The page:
My learning diary

Iterator to Stream

With Google Guava, you can transform an Iterator into a Stream with But that API is only available from Guava 21. If you don’t want to use Guava or if your Guava version is below 21, you need an additional step to convert your Iterator to a Stream: Stream<String> stream = Spliterators.spliteratorUnknownSize( iterator, Spliterator.ORDERED ), false ); Reference: mkyong.

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No qualifying bean

In one of my previous posts, I avoided auto-configuring primitives. Otherwise, the No qualifying bean error will occur. Today, I couldn’t avoid that anymore. I had to auto-configure a boolean so that the consumer can enable or disable a feature in application.yml. So, how did I resolve this issue? I used @Value("{someKey:someDefault}") final boolean someFlag in the caller constructor. Before that, I tried attaching only @Bean to the getter, but it didn’t work out.

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Almost done with the custom starter

I was right. I forgot to enable the Mongo repository. And it wasn’t only that. I had two Mongo configuration classes. One in the consumer and another in the custom starter. I needed only one. I removed the configuration class from the custom starter. Then, I enabled the custom starter’s repository in the consumer’s configuration class. Below is an idea of how my configuration class looks like: @EnableMongoRepositories(basePackages = { "yourTLD.

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Auto-configuring controllers and repositories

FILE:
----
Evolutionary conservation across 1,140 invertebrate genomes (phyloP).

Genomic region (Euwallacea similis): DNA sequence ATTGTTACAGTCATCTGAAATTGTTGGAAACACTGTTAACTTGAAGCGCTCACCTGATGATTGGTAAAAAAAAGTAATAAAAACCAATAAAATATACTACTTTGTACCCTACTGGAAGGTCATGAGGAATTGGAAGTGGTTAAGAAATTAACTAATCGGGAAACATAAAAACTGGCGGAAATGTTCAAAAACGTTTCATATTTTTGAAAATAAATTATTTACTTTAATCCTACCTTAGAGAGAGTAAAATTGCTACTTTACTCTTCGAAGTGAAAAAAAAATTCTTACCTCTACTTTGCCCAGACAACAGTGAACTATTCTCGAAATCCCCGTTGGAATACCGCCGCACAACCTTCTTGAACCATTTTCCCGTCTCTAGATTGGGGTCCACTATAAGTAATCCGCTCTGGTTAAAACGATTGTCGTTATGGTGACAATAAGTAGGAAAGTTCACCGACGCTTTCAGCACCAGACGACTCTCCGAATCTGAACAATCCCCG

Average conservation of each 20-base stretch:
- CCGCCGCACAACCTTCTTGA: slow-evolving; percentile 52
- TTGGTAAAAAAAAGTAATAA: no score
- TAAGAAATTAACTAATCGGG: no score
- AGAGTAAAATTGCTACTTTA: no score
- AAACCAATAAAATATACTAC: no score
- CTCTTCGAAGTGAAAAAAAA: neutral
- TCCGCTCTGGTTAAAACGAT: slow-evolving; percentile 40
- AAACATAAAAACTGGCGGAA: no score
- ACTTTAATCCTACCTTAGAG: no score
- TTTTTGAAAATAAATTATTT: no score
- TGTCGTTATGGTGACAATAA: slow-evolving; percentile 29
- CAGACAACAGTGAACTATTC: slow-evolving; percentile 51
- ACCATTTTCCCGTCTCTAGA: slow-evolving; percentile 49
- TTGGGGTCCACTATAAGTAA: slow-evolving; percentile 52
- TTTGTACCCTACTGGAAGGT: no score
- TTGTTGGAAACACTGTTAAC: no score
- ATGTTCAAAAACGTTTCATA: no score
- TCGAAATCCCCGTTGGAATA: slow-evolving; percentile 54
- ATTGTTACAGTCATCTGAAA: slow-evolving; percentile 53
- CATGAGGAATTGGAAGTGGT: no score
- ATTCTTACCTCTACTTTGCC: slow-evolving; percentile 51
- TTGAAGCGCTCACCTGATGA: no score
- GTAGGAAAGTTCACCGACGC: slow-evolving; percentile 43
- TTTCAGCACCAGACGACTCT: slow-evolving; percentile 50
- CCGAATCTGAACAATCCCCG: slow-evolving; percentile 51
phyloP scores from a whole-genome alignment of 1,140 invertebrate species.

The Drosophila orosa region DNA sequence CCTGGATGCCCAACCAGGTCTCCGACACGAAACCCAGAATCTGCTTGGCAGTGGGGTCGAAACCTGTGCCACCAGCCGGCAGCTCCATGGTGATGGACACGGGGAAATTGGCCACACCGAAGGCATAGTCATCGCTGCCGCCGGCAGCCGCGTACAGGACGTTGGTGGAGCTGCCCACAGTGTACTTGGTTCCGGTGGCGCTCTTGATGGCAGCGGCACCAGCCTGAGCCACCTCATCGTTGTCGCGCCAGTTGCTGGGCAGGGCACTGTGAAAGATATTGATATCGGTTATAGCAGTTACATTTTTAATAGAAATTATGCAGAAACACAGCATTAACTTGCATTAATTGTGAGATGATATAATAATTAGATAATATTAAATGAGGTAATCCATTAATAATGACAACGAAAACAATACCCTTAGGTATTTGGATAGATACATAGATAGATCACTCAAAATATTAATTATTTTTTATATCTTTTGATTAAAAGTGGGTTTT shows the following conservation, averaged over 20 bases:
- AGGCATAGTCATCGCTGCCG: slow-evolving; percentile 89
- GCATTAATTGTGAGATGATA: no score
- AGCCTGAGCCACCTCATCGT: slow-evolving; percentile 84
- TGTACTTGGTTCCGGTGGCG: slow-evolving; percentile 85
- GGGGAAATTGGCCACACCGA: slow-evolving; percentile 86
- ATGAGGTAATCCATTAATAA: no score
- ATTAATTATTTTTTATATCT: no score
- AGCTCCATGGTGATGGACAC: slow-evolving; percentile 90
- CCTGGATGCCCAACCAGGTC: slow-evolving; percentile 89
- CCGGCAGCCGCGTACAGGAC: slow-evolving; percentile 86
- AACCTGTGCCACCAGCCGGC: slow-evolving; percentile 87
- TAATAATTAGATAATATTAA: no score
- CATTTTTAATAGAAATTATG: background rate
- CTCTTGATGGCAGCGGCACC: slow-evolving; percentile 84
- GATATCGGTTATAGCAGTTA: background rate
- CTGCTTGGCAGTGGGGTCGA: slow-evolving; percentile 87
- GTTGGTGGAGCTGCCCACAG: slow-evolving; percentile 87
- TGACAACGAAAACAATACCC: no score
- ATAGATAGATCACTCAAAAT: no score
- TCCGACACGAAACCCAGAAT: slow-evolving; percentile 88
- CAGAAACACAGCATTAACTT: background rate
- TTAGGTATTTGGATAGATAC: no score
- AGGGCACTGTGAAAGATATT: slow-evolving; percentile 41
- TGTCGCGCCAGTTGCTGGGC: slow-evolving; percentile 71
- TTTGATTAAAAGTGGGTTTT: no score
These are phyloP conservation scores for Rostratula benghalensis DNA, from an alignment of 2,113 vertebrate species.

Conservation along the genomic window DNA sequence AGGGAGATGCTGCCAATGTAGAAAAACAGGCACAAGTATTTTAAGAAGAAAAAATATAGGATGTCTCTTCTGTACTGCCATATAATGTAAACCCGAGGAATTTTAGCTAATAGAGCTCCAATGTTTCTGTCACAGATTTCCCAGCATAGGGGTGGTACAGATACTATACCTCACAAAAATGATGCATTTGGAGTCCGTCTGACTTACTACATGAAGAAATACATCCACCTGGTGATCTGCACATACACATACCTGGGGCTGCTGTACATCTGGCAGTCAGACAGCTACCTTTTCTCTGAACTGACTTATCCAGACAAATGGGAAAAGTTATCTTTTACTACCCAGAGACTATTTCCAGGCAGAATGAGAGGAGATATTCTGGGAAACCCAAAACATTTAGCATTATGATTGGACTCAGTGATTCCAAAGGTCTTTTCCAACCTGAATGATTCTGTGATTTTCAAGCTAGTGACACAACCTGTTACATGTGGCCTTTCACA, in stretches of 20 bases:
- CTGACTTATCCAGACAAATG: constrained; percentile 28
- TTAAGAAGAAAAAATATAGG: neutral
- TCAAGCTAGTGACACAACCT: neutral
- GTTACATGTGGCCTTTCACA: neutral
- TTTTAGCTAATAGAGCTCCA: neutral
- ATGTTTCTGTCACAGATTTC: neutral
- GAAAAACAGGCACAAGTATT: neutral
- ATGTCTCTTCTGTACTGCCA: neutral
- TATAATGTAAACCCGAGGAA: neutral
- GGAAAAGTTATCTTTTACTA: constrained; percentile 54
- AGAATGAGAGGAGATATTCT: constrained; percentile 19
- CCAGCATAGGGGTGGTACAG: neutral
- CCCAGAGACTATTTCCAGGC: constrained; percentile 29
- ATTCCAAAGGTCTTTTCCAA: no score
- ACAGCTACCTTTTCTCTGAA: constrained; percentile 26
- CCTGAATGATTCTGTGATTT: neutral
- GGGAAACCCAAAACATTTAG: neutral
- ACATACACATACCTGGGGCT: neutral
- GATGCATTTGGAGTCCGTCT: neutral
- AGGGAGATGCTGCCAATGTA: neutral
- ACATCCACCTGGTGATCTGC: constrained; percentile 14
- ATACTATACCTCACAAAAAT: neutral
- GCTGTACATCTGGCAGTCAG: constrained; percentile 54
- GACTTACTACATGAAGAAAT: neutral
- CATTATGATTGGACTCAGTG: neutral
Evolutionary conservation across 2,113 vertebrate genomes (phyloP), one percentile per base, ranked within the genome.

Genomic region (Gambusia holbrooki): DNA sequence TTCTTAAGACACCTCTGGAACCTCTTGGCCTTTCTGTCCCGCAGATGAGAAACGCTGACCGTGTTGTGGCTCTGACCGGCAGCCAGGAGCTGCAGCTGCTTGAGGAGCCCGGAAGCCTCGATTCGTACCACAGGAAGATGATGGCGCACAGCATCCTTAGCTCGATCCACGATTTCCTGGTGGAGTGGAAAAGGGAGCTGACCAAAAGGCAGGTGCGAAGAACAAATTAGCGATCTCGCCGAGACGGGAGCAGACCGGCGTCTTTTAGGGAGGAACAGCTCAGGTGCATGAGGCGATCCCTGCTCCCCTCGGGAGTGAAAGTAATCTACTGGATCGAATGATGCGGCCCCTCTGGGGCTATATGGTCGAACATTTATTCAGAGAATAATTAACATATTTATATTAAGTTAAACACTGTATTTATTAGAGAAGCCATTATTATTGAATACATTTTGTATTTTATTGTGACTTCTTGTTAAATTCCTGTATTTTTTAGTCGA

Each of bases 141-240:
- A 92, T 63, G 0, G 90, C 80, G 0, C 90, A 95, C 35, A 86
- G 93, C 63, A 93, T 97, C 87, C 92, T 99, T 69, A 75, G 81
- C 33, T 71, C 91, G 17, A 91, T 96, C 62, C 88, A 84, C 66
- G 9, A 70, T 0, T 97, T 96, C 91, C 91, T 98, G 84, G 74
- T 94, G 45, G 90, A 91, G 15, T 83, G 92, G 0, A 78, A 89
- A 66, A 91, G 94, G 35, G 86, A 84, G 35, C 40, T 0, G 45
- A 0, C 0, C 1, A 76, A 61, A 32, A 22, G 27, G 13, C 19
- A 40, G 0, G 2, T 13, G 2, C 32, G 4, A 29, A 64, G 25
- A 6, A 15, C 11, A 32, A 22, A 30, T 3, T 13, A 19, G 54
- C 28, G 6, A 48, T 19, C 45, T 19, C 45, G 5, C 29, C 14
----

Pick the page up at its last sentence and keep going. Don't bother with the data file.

I auto-configured Spring Boot REST controllers by adding their names to the spring.factories file. On the other hand, I did not have much luck with auto-configuring Mongo collections (yet). I then ran the consumer’s codebase and used Postman to hit the newly-offered endpoints. Below is the response seen in Postman: { "error": { "IllegalArgumentException": "Couldn't find PersistentEntity for type class yourTLD.yourOrg.yourProject.somePackage.SomeModel!" } } I thought the Mongo repository was not auto-configured, so I went to check the consumer’s logs.

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Spring Boot Auto-configuration

Every time I use Spring Security, I have to copy and paste a lot of boilerplate code. What if I made the boilerplate code configurable? I decided to venture into this idea. At first, I extracted only the method body which configures HttpSecurity. So I got myself something like a utility library. But this meant there was still some boilerplate code outside of the library. This approach required consumers to define their own configuration classes (annotated with @Configuration).

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